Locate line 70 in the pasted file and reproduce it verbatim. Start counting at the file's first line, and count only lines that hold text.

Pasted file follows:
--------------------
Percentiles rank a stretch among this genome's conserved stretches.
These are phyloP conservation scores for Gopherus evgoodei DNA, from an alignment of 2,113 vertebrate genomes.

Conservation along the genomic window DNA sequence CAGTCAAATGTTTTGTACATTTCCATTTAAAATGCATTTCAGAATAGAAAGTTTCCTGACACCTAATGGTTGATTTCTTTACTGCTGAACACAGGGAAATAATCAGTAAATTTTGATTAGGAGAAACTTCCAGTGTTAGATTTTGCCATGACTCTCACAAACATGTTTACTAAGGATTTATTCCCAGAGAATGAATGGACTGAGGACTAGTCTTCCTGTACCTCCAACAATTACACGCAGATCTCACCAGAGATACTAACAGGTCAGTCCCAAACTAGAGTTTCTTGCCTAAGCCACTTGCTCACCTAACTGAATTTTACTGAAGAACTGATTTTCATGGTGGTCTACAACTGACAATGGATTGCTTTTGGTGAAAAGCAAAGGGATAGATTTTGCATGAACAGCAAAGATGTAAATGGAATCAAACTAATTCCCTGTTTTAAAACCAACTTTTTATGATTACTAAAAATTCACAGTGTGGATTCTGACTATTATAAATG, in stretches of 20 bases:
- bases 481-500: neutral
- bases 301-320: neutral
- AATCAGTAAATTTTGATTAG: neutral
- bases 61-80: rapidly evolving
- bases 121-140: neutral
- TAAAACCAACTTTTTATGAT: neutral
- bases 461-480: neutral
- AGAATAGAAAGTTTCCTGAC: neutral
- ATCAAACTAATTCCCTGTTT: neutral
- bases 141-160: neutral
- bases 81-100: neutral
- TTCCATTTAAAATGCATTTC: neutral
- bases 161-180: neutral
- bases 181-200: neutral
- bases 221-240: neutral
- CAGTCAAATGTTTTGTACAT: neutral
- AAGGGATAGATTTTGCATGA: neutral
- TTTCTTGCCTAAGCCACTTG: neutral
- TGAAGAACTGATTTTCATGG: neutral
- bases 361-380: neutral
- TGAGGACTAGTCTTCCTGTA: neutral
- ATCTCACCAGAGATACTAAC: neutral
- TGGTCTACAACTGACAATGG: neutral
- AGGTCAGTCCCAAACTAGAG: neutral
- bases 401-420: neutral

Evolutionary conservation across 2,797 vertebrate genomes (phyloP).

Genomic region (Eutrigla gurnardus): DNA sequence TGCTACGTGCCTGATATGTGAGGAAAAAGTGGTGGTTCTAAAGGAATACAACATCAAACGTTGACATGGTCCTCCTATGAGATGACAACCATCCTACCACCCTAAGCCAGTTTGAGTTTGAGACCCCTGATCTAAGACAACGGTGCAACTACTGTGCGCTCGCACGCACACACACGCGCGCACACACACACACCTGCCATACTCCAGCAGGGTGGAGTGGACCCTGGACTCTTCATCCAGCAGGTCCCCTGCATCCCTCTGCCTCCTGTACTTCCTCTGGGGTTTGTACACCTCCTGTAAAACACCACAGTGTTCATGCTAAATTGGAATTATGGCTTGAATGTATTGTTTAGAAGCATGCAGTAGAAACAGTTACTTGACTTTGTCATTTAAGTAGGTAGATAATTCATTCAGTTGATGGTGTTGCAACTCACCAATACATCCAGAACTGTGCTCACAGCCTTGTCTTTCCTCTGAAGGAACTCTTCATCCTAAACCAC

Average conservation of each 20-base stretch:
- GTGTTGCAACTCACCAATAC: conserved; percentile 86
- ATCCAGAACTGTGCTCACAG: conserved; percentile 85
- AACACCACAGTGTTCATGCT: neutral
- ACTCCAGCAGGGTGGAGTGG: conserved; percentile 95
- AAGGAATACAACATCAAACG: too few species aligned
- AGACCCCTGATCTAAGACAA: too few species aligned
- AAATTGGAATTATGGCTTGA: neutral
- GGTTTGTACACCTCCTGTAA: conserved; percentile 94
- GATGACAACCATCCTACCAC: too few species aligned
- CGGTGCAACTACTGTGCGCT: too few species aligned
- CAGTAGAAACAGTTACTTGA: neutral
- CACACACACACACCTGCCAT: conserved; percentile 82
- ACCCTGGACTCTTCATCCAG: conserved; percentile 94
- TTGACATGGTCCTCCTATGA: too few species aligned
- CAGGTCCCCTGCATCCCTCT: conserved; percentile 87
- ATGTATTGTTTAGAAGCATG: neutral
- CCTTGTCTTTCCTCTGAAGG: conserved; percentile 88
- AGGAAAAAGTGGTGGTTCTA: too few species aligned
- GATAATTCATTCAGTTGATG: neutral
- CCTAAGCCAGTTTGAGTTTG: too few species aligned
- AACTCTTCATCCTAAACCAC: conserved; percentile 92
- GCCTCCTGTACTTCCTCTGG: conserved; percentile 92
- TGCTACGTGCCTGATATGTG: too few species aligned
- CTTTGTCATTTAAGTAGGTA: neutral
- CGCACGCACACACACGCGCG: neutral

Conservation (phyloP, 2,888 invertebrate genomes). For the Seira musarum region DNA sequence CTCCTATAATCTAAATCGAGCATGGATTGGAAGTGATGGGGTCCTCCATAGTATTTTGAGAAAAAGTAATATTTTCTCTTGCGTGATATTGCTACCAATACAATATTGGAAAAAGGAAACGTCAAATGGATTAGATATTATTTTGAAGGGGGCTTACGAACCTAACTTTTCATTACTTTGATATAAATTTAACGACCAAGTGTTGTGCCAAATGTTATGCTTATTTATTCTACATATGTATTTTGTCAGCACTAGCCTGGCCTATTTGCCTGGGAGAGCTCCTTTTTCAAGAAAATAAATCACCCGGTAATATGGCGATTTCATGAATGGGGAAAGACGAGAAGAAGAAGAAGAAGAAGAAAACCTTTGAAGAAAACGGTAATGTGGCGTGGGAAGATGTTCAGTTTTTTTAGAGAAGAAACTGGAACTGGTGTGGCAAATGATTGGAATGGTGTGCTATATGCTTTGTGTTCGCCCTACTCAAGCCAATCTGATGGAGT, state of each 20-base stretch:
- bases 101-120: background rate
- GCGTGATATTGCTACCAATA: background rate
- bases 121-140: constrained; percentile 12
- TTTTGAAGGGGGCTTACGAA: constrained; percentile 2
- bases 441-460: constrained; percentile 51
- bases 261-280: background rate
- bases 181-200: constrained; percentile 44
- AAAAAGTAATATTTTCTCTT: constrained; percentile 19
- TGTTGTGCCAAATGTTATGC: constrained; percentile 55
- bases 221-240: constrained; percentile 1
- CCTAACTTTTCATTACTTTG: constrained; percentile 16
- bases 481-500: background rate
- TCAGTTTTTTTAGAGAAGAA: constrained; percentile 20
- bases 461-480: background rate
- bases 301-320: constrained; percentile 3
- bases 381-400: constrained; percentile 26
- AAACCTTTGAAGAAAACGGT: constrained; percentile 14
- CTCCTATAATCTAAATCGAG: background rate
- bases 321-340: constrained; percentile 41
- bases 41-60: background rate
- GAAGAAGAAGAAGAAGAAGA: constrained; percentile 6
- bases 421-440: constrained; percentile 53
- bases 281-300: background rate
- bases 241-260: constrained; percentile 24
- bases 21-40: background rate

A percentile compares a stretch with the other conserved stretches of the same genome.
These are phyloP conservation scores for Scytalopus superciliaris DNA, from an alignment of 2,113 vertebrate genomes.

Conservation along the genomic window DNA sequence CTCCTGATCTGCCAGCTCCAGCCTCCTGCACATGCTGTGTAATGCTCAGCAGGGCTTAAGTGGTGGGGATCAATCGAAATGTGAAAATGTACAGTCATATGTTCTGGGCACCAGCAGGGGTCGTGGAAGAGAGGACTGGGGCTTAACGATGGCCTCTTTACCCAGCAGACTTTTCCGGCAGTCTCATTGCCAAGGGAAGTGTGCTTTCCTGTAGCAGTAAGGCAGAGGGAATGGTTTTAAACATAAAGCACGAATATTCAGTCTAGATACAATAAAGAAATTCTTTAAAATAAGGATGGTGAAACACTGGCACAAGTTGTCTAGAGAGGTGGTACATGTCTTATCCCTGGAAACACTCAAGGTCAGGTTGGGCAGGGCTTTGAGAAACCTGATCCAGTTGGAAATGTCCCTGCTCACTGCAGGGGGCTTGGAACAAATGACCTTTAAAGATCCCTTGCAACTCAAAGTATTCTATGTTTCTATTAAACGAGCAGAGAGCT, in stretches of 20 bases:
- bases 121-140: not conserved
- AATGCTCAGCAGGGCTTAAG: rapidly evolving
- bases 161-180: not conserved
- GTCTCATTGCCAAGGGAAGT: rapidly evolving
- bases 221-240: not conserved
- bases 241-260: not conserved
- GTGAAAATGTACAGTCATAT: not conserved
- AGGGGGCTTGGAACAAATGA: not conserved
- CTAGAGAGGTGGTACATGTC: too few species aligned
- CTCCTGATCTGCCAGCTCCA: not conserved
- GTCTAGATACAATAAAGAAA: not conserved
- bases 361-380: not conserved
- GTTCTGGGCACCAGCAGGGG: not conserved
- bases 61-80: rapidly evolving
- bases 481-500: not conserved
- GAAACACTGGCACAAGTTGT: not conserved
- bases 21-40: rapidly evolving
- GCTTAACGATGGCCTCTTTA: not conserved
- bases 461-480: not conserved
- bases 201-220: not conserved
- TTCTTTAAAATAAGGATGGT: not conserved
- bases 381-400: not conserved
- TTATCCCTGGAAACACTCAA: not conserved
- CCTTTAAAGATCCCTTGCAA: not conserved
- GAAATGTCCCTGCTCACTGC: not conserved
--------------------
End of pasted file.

- TCAGTTTTTTTAGAGAAGAA: constrained; percentile 20